Sweden’s newly elected parliament has voted against Prime Minister Stefan Lofven in a vote of confidence, officially ending his tenure as head of government. Lofven had earlier refused to step down voluntarily.

The dismissal of Lofven, leader of the center-left Social Democratic Party, was anticipated after members of the conservative Alliance announced in advance that they would not support him in Tuesday’s vote.

Political groups on both the left and right achieved the same number of votes in the general election, resulting in neither winning a majority in parliament.

The election resulted in major success for the anti-immigration Sweden Democrats, which won 17.6 percent of the votes. However, neither side of the political center agreed to form a coalition with the party.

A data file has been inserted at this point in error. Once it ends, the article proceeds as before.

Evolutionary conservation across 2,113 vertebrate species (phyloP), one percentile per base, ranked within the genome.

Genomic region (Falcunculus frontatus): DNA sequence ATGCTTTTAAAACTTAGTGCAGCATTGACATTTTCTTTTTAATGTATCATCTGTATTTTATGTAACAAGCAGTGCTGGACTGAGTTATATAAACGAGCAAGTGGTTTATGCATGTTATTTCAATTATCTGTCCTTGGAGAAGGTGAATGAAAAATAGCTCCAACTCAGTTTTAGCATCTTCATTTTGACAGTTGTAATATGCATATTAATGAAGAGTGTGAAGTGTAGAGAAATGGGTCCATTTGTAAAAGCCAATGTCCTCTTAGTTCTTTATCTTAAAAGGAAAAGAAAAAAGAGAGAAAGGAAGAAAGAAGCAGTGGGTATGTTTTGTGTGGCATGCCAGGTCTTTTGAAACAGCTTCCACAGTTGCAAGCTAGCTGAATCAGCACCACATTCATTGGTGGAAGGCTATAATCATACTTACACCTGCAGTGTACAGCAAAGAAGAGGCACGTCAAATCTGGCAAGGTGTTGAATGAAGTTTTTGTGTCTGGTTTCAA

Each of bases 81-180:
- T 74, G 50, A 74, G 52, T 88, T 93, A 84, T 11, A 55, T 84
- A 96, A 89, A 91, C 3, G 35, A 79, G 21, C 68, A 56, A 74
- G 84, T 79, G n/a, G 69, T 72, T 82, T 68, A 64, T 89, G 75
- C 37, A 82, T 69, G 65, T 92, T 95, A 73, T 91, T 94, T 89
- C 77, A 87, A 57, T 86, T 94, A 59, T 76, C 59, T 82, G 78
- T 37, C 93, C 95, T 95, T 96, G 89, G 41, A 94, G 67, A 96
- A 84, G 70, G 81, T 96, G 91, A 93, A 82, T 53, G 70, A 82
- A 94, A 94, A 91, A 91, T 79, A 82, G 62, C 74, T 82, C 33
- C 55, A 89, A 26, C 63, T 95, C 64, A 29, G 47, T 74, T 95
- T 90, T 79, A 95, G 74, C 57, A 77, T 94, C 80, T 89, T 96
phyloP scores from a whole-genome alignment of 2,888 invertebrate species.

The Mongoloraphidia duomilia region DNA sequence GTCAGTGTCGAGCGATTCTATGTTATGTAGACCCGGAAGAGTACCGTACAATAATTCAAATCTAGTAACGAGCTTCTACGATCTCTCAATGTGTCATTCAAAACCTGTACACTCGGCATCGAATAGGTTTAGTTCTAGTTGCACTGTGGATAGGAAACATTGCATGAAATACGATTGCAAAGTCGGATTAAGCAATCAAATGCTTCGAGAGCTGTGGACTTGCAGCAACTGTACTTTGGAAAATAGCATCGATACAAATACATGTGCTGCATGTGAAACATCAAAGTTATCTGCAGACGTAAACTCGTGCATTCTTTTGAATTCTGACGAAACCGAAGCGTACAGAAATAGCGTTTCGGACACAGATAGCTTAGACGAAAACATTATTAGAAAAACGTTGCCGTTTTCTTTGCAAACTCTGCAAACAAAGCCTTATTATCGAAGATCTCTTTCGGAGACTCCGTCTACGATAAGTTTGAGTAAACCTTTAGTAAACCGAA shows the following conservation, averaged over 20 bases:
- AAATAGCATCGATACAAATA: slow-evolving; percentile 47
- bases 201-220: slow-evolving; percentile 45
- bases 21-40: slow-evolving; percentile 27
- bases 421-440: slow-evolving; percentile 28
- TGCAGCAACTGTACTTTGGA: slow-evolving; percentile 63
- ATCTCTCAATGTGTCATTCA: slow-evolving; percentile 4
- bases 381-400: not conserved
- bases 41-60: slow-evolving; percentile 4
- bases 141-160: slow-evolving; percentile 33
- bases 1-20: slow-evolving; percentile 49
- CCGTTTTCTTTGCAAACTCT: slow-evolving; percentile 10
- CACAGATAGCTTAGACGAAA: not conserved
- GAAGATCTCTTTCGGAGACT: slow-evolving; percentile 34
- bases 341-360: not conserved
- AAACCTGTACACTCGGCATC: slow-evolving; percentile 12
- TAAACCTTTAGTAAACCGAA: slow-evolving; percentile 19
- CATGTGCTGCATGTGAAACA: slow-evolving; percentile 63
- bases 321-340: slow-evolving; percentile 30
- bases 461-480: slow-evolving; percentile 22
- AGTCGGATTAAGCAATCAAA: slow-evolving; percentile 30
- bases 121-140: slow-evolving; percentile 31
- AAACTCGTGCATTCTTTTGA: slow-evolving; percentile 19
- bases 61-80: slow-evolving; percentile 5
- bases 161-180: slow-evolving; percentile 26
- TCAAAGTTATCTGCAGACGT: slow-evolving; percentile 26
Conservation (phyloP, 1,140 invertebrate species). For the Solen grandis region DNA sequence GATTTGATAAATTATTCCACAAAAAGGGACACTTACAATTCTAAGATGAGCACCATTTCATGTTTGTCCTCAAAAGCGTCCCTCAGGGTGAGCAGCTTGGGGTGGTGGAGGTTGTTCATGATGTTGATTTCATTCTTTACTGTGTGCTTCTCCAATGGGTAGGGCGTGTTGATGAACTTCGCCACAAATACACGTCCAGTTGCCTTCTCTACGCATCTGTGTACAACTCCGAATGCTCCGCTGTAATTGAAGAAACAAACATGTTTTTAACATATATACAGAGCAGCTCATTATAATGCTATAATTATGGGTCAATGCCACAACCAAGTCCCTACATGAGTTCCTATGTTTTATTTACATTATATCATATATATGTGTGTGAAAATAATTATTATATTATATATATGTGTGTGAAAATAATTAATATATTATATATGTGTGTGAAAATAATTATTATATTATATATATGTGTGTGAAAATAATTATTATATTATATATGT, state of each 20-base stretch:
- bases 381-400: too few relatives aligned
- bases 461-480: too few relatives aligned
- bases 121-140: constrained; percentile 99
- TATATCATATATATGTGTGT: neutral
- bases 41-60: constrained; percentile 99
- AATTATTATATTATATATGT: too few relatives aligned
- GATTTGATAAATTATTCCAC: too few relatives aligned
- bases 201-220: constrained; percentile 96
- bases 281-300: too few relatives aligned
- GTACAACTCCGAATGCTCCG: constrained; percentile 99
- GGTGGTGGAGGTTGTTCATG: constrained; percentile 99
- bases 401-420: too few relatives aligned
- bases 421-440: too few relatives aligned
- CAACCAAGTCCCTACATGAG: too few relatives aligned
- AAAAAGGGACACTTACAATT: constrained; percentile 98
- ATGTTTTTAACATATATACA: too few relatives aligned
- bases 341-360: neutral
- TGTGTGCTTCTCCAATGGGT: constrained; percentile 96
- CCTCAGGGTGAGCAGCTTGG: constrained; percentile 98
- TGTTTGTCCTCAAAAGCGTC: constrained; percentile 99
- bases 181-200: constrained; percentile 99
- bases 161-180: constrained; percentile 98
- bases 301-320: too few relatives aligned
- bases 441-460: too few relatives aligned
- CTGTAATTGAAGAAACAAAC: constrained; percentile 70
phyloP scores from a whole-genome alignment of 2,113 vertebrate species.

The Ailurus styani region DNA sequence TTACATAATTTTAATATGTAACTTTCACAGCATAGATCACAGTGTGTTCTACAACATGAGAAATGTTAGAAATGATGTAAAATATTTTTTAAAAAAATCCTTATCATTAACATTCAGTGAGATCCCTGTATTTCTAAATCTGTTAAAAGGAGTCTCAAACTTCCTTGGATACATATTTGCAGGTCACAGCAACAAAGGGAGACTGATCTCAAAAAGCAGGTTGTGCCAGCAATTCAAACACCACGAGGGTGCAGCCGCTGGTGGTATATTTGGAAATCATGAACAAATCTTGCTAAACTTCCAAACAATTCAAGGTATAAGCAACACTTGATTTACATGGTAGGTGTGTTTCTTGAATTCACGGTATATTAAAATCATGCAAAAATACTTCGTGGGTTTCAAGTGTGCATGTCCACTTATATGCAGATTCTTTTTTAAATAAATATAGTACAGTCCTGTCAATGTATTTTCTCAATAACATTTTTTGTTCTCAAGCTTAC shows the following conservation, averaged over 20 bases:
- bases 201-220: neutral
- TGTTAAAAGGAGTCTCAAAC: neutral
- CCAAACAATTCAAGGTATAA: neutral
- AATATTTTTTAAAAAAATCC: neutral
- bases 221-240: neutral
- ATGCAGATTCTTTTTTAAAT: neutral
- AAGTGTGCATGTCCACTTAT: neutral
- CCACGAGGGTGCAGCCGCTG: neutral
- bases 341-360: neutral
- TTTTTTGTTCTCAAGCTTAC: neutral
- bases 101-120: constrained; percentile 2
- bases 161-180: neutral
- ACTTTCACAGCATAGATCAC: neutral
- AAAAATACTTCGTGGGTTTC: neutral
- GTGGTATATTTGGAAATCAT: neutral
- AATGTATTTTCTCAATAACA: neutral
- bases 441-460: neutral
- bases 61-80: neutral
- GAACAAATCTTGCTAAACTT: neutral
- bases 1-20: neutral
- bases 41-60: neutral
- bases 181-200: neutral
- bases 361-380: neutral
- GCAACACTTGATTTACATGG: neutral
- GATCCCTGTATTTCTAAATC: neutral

Swedish law provides that a vote for a new head of government has to take place no later than two weeks after a new parliament chooses its speaker. Up to four candidacies may be rejected by the Riksdag before an new general election must be called.

Lofven, who had headed a minority coalition government since 2014, refused to step down after the election on September 9, saying that keeping the Sweden Democrats out of power was a paramount goal for the establishment parties. However, the Moderates, who lead the conservative Alliance, refused to support Lofven’s bid to remain as prime minister.

The electoral success of the Sweden Democrats occurred against a backdrop of tensions in the country over its immigration policy. The northern European country has long prided itself for its tolerant approach to asylum seekers. During the 2015 immigration crisis, Sweden took in more people per capita than any other EU member state.

However, problems associated with immigrants – including regular torching of cars and other crimes – moved to the forefront of public debate. This enabled the right-wing party to capitalize on anti-immigration sentiment, ultimately resulting its best-ever result in a general election.


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